DESCRIPTION (provided by applicant): Voltage-gated potassium channels that are activated below the threshold for action potential initiation have a profound influence on neuronal excitability. Several diverse gene families encode "sub-threshold" potassium channels, but the precise contributions of many of these channels to neuronal physiology is poorly understood, primarily due to a lack of genetically-targeted animal models and specific small molecule modulators. Among the least characterized are Elk family potassium channels (KCNH3, KCNH4 and KCNH8) which have no distinguishing pharmacology, but are activated at typical neuronal resting potentials and are widely expressed in the nervous system. For example, Elk2, or KCNH3, is localized to the soma and dendrites of a variety of key principal neurons including pyramidal cells in the cerebral cortex and hippocampus and cerebellar Purkinje cells. It is associated with perisomatic GABAergic synapses, suggesting a role in inhibitory transmission. Specific small molecule modulators of Elk channels would be extremely important tools for characterizing the role of these channels in regulating neuronal excitability. Elk channel modulators would have the potential for development into therapeutics for diseases such as epilepsy which frequently involve hyperexcitability of the cortex and hippocampus. We have developed cell lines with inducible expression of Elk channels that are suitable for both fluorescent reporter-based HTS and patch clamp assays. These cell lines will be used to develop HTS assays for the identification of Elk-specific agonists and antagonists. Specific Aim 1 will focus on determining which reporter systems, voltage dependent dyes and ion-selective indicators, are best suited to reporting Elk channel activity in HTS- compatible formats. Specific Aim 2 will focus on optimizing assay parameters for HTS, testing the assay format with small-scale pilot screens and developing secondary assays for detailed evaluation of HTS hits. Relevance: A wide variety of brain diseases including epilepsy, anxiety and psychotic disorders involve pathological hyperexcitability of nervous system. Modulators of ion channels, which are the key mediators of neuronal excitability, have proven highly useful for treating these diseases. The research proposed in this application aims to develop a novel class of therapeutically relevant ion channel modulators in the hope that they will help patients that do not respond to current medications.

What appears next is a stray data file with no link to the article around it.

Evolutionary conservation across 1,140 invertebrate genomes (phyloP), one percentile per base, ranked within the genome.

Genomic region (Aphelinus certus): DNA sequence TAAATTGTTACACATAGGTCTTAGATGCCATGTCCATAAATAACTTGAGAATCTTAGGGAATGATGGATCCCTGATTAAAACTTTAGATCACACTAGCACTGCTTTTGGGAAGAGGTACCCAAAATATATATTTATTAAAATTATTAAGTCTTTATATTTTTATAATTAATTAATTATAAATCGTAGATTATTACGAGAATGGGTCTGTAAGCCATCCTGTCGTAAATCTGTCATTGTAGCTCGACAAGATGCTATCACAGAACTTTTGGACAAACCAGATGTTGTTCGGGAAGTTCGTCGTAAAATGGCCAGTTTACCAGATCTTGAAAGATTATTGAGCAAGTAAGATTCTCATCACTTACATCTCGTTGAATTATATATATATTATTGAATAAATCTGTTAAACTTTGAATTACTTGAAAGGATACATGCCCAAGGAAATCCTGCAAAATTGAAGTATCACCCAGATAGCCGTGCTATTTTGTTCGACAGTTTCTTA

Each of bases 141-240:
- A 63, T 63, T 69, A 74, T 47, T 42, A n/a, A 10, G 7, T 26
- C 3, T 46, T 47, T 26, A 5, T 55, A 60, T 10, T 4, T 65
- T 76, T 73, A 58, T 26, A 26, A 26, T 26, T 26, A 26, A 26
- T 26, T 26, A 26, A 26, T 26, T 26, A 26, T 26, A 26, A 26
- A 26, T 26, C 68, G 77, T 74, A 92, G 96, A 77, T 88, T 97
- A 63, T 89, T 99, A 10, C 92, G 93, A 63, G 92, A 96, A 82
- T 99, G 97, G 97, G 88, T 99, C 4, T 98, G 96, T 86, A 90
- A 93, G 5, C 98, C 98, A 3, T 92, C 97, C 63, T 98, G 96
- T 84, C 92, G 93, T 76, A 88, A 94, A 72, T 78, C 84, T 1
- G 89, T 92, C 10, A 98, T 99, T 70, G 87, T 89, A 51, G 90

|Effective start/end date||7/1/06 → 6/30/08|
- National Institute of Neurological Disorders and Stroke: $232,375.00
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